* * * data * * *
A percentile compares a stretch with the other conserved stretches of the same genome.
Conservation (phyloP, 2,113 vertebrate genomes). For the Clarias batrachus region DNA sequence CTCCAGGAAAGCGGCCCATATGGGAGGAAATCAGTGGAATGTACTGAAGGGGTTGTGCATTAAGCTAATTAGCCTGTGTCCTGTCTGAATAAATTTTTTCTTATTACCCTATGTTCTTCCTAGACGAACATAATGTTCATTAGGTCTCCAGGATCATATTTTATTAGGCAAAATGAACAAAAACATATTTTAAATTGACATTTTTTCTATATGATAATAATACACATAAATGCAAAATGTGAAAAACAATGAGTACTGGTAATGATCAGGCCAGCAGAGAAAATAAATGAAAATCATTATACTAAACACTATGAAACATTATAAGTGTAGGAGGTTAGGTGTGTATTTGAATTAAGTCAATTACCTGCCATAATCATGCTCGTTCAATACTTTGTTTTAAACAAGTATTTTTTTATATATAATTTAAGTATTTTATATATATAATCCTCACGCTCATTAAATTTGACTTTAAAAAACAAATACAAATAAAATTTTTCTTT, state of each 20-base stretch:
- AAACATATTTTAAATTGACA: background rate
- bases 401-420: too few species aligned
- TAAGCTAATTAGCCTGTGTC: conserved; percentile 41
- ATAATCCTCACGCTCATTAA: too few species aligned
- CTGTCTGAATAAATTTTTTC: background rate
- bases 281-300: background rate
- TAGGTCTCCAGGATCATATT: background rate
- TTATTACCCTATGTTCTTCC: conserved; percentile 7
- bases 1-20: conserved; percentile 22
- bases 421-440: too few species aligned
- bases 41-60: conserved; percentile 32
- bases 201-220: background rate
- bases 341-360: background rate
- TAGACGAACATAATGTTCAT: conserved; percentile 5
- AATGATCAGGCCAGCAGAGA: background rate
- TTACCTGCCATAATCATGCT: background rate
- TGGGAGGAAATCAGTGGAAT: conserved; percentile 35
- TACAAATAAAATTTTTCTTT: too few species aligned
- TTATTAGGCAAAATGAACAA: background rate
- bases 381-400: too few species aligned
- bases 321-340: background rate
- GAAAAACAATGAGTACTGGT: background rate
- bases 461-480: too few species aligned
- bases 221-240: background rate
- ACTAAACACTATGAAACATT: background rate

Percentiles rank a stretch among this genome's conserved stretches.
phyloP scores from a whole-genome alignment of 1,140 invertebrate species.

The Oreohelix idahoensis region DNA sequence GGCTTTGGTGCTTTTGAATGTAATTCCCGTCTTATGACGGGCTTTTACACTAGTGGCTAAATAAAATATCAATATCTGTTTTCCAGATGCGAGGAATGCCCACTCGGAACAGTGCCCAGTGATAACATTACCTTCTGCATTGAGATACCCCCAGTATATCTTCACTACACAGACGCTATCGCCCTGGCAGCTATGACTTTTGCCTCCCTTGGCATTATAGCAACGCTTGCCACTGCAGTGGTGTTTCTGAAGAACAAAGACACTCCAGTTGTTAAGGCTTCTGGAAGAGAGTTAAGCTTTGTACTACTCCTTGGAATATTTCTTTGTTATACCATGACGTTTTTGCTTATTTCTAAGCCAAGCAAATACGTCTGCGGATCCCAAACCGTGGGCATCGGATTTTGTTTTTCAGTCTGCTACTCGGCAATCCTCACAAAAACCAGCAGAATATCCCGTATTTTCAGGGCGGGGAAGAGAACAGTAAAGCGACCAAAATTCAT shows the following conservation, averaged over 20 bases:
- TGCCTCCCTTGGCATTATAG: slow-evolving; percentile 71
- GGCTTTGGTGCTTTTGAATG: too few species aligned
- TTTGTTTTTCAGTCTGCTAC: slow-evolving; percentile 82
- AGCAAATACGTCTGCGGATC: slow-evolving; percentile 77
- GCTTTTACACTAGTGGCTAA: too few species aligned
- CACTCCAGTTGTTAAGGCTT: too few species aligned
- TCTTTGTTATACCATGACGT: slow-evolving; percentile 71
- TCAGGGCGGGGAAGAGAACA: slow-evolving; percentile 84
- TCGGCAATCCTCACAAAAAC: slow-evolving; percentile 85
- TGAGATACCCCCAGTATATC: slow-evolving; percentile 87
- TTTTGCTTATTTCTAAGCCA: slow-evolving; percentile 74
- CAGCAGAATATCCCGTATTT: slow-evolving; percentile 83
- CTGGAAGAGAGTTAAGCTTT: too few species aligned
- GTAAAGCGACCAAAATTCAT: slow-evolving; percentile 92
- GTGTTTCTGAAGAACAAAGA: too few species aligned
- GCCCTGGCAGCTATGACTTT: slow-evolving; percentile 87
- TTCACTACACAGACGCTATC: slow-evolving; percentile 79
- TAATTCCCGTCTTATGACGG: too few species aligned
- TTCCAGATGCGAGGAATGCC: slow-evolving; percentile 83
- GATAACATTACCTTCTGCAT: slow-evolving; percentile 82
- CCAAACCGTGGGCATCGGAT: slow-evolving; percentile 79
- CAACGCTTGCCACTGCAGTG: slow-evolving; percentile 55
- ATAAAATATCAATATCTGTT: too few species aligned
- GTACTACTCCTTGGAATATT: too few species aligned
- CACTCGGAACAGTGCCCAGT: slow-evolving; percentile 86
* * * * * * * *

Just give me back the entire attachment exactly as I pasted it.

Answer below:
A percentile compares a stretch with the other conserved stretches of the same genome.
Conservation (phyloP, 2,113 vertebrate genomes). For the Clarias batrachus region DNA sequence CTCCAGGAAAGCGGCCCATATGGGAGGAAATCAGTGGAATGTACTGAAGGGGTTGTGCATTAAGCTAATTAGCCTGTGTCCTGTCTGAATAAATTTTTTCTTATTACCCTATGTTCTTCCTAGACGAACATAATGTTCATTAGGTCTCCAGGATCATATTTTATTAGGCAAAATGAACAAAAACATATTTTAAATTGACATTTTTTCTATATGATAATAATACACATAAATGCAAAATGTGAAAAACAATGAGTACTGGTAATGATCAGGCCAGCAGAGAAAATAAATGAAAATCATTATACTAAACACTATGAAACATTATAAGTGTAGGAGGTTAGGTGTGTATTTGAATTAAGTCAATTACCTGCCATAATCATGCTCGTTCAATACTTTGTTTTAAACAAGTATTTTTTTATATATAATTTAAGTATTTTATATATATAATCCTCACGCTCATTAAATTTGACTTTAAAAAACAAATACAAATAAAATTTTTCTTT, state of each 20-base stretch:
- AAACATATTTTAAATTGACA: background rate
- bases 401-420: too few species aligned
- TAAGCTAATTAGCCTGTGTC: conserved; percentile 41
- ATAATCCTCACGCTCATTAA: too few species aligned
- CTGTCTGAATAAATTTTTTC: background rate
- bases 281-300: background rate
- TAGGTCTCCAGGATCATATT: background rate
- TTATTACCCTATGTTCTTCC: conserved; percentile 7
- bases 1-20: conserved; percentile 22
- bases 421-440: too few species aligned
- bases 41-60: conserved; percentile 32
- bases 201-220: background rate
- bases 341-360: background rate
- TAGACGAACATAATGTTCAT: conserved; percentile 5
- AATGATCAGGCCAGCAGAGA: background rate
- TTACCTGCCATAATCATGCT: background rate
- TGGGAGGAAATCAGTGGAAT: conserved; percentile 35
- TACAAATAAAATTTTTCTTT: too few species aligned
- TTATTAGGCAAAATGAACAA: background rate
- bases 381-400: too few species aligned
- bases 321-340: background rate
- GAAAAACAATGAGTACTGGT: background rate
- bases 461-480: too few species aligned
- bases 221-240: background rate
- ACTAAACACTATGAAACATT: background rate

Percentiles rank a stretch among this genome's conserved stretches.
phyloP scores from a whole-genome alignment of 1,140 invertebrate species.

The Oreohelix idahoensis region DNA sequence GGCTTTGGTGCTTTTGAATGTAATTCCCGTCTTATGACGGGCTTTTACACTAGTGGCTAAATAAAATATCAATATCTGTTTTCCAGATGCGAGGAATGCCCACTCGGAACAGTGCCCAGTGATAACATTACCTTCTGCATTGAGATACCCCCAGTATATCTTCACTACACAGACGCTATCGCCCTGGCAGCTATGACTTTTGCCTCCCTTGGCATTATAGCAACGCTTGCCACTGCAGTGGTGTTTCTGAAGAACAAAGACACTCCAGTTGTTAAGGCTTCTGGAAGAGAGTTAAGCTTTGTACTACTCCTTGGAATATTTCTTTGTTATACCATGACGTTTTTGCTTATTTCTAAGCCAAGCAAATACGTCTGCGGATCCCAAACCGTGGGCATCGGATTTTGTTTTTCAGTCTGCTACTCGGCAATCCTCACAAAAACCAGCAGAATATCCCGTATTTTCAGGGCGGGGAAGAGAACAGTAAAGCGACCAAAATTCAT shows the following conservation, averaged over 20 bases:
- TGCCTCCCTTGGCATTATAG: slow-evolving; percentile 71
- GGCTTTGGTGCTTTTGAATG: too few species aligned
- TTTGTTTTTCAGTCTGCTAC: slow-evolving; percentile 82
- AGCAAATACGTCTGCGGATC: slow-evolving; percentile 77
- GCTTTTACACTAGTGGCTAA: too few species aligned
- CACTCCAGTTGTTAAGGCTT: too few species aligned
- TCTTTGTTATACCATGACGT: slow-evolving; percentile 71
- TCAGGGCGGGGAAGAGAACA: slow-evolving; percentile 84
- TCGGCAATCCTCACAAAAAC: slow-evolving; percentile 85
- TGAGATACCCCCAGTATATC: slow-evolving; percentile 87
- TTTTGCTTATTTCTAAGCCA: slow-evolving; percentile 74
- CAGCAGAATATCCCGTATTT: slow-evolving; percentile 83
- CTGGAAGAGAGTTAAGCTTT: too few species aligned
- GTAAAGCGACCAAAATTCAT: slow-evolving; percentile 92
- GTGTTTCTGAAGAACAAAGA: too few species aligned
- GCCCTGGCAGCTATGACTTT: slow-evolving; percentile 87
- TTCACTACACAGACGCTATC: slow-evolving; percentile 79
- TAATTCCCGTCTTATGACGG: too few species aligned
- TTCCAGATGCGAGGAATGCC: slow-evolving; percentile 83
- GATAACATTACCTTCTGCAT: slow-evolving; percentile 82
- CCAAACCGTGGGCATCGGAT: slow-evolving; percentile 79
- CAACGCTTGCCACTGCAGTG: slow-evolving; percentile 55
- ATAAAATATCAATATCTGTT: too few species aligned
- GTACTACTCCTTGGAATATT: too few species aligned
- CACTCGGAACAGTGCCCAGT: slow-evolving; percentile 86